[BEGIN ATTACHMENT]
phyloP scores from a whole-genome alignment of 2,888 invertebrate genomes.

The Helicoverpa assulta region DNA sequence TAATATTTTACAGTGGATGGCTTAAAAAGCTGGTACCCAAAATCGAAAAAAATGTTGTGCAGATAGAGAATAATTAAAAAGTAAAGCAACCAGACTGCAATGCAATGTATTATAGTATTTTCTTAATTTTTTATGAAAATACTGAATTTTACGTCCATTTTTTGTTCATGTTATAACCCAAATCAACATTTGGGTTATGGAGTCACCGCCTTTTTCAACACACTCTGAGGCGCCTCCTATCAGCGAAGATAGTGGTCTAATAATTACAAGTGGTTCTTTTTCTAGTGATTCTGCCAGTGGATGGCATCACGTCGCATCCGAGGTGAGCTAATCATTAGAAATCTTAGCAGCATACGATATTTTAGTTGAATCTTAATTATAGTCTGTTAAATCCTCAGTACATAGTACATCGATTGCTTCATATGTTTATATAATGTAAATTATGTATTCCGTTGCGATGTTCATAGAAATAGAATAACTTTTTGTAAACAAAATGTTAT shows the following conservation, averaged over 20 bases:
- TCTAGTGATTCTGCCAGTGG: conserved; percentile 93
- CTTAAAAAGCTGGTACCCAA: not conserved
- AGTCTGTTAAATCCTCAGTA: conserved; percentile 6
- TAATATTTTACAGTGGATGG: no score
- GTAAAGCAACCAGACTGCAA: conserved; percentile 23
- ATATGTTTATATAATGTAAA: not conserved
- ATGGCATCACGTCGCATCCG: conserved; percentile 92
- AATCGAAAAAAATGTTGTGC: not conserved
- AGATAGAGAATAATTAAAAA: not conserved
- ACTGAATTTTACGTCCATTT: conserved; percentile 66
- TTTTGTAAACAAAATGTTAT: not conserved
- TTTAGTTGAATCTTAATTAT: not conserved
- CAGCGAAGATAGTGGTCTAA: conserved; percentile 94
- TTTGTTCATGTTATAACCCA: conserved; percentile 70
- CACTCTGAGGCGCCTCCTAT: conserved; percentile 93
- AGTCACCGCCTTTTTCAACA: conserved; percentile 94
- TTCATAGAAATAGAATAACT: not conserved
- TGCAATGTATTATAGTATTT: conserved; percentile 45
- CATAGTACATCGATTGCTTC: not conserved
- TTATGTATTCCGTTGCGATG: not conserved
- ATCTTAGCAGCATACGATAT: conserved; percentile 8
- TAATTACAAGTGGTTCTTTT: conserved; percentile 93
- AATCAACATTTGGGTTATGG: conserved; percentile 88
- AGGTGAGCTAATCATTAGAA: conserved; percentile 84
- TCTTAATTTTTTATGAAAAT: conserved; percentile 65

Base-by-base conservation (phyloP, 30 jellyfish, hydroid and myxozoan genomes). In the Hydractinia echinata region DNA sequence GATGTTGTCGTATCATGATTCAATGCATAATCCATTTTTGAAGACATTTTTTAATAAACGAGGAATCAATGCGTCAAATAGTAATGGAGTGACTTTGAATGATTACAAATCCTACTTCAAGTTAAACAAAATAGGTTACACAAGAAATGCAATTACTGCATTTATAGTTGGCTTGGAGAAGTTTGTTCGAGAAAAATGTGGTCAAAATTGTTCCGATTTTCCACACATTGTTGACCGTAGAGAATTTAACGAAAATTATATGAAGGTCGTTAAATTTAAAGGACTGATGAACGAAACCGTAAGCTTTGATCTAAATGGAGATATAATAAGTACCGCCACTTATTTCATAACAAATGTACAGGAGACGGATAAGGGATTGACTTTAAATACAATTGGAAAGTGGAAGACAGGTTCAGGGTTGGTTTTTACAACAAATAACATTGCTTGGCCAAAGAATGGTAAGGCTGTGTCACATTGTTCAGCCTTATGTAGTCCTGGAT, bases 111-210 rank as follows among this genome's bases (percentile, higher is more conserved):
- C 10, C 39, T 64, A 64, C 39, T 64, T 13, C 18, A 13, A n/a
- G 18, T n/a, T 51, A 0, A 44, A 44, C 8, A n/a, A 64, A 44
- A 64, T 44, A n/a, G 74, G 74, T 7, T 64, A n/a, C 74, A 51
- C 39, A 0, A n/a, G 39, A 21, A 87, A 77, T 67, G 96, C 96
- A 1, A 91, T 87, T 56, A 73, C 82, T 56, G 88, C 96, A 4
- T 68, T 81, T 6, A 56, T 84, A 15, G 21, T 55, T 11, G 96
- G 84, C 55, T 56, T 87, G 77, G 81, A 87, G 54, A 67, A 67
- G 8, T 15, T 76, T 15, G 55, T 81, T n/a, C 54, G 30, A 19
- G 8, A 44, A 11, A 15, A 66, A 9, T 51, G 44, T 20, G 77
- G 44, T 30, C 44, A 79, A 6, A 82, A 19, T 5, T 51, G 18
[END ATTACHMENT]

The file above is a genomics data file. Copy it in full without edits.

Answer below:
phyloP scores from a whole-genome alignment of 2,888 invertebrate genomes.

The Helicoverpa assulta region DNA sequence TAATATTTTACAGTGGATGGCTTAAAAAGCTGGTACCCAAAATCGAAAAAAATGTTGTGCAGATAGAGAATAATTAAAAAGTAAAGCAACCAGACTGCAATGCAATGTATTATAGTATTTTCTTAATTTTTTATGAAAATACTGAATTTTACGTCCATTTTTTGTTCATGTTATAACCCAAATCAACATTTGGGTTATGGAGTCACCGCCTTTTTCAACACACTCTGAGGCGCCTCCTATCAGCGAAGATAGTGGTCTAATAATTACAAGTGGTTCTTTTTCTAGTGATTCTGCCAGTGGATGGCATCACGTCGCATCCGAGGTGAGCTAATCATTAGAAATCTTAGCAGCATACGATATTTTAGTTGAATCTTAATTATAGTCTGTTAAATCCTCAGTACATAGTACATCGATTGCTTCATATGTTTATATAATGTAAATTATGTATTCCGTTGCGATGTTCATAGAAATAGAATAACTTTTTGTAAACAAAATGTTAT shows the following conservation, averaged over 20 bases:
- TCTAGTGATTCTGCCAGTGG: conserved; percentile 93
- CTTAAAAAGCTGGTACCCAA: not conserved
- AGTCTGTTAAATCCTCAGTA: conserved; percentile 6
- TAATATTTTACAGTGGATGG: no score
- GTAAAGCAACCAGACTGCAA: conserved; percentile 23
- ATATGTTTATATAATGTAAA: not conserved
- ATGGCATCACGTCGCATCCG: conserved; percentile 92
- AATCGAAAAAAATGTTGTGC: not conserved
- AGATAGAGAATAATTAAAAA: not conserved
- ACTGAATTTTACGTCCATTT: conserved; percentile 66
- TTTTGTAAACAAAATGTTAT: not conserved
- TTTAGTTGAATCTTAATTAT: not conserved
- CAGCGAAGATAGTGGTCTAA: conserved; percentile 94
- TTTGTTCATGTTATAACCCA: conserved; percentile 70
- CACTCTGAGGCGCCTCCTAT: conserved; percentile 93
- AGTCACCGCCTTTTTCAACA: conserved; percentile 94
- TTCATAGAAATAGAATAACT: not conserved
- TGCAATGTATTATAGTATTT: conserved; percentile 45
- CATAGTACATCGATTGCTTC: not conserved
- TTATGTATTCCGTTGCGATG: not conserved
- ATCTTAGCAGCATACGATAT: conserved; percentile 8
- TAATTACAAGTGGTTCTTTT: conserved; percentile 93
- AATCAACATTTGGGTTATGG: conserved; percentile 88
- AGGTGAGCTAATCATTAGAA: conserved; percentile 84
- TCTTAATTTTTTATGAAAAT: conserved; percentile 65

Base-by-base conservation (phyloP, 30 jellyfish, hydroid and myxozoan genomes). In the Hydractinia echinata region DNA sequence GATGTTGTCGTATCATGATTCAATGCATAATCCATTTTTGAAGACATTTTTTAATAAACGAGGAATCAATGCGTCAAATAGTAATGGAGTGACTTTGAATGATTACAAATCCTACTTCAAGTTAAACAAAATAGGTTACACAAGAAATGCAATTACTGCATTTATAGTTGGCTTGGAGAAGTTTGTTCGAGAAAAATGTGGTCAAAATTGTTCCGATTTTCCACACATTGTTGACCGTAGAGAATTTAACGAAAATTATATGAAGGTCGTTAAATTTAAAGGACTGATGAACGAAACCGTAAGCTTTGATCTAAATGGAGATATAATAAGTACCGCCACTTATTTCATAACAAATGTACAGGAGACGGATAAGGGATTGACTTTAAATACAATTGGAAAGTGGAAGACAGGTTCAGGGTTGGTTTTTACAACAAATAACATTGCTTGGCCAAAGAATGGTAAGGCTGTGTCACATTGTTCAGCCTTATGTAGTCCTGGAT, bases 111-210 rank as follows among this genome's bases (percentile, higher is more conserved):
- C 10, C 39, T 64, A 64, C 39, T 64, T 13, C 18, A 13, A n/a
- G 18, T n/a, T 51, A 0, A 44, A 44, C 8, A n/a, A 64, A 44
- A 64, T 44, A n/a, G 74, G 74, T 7, T 64, A n/a, C 74, A 51
- C 39, A 0, A n/a, G 39, A 21, A 87, A 77, T 67, G 96, C 96
- A 1, A 91, T 87, T 56, A 73, C 82, T 56, G 88, C 96, A 4
- T 68, T 81, T 6, A 56, T 84, A 15, G 21, T 55, T 11, G 96
- G 84, C 55, T 56, T 87, G 77, G 81, A 87, G 54, A 67, A 67
- G 8, T 15, T 76, T 15, G 55, T 81, T n/a, C 54, G 30, A 19
- G 8, A 44, A 11, A 15, A 66, A 9, T 51, G 44, T 20, G 77
- G 44, T 30, C 44, A 79, A 6, A 82, A 19, T 5, T 51, G 18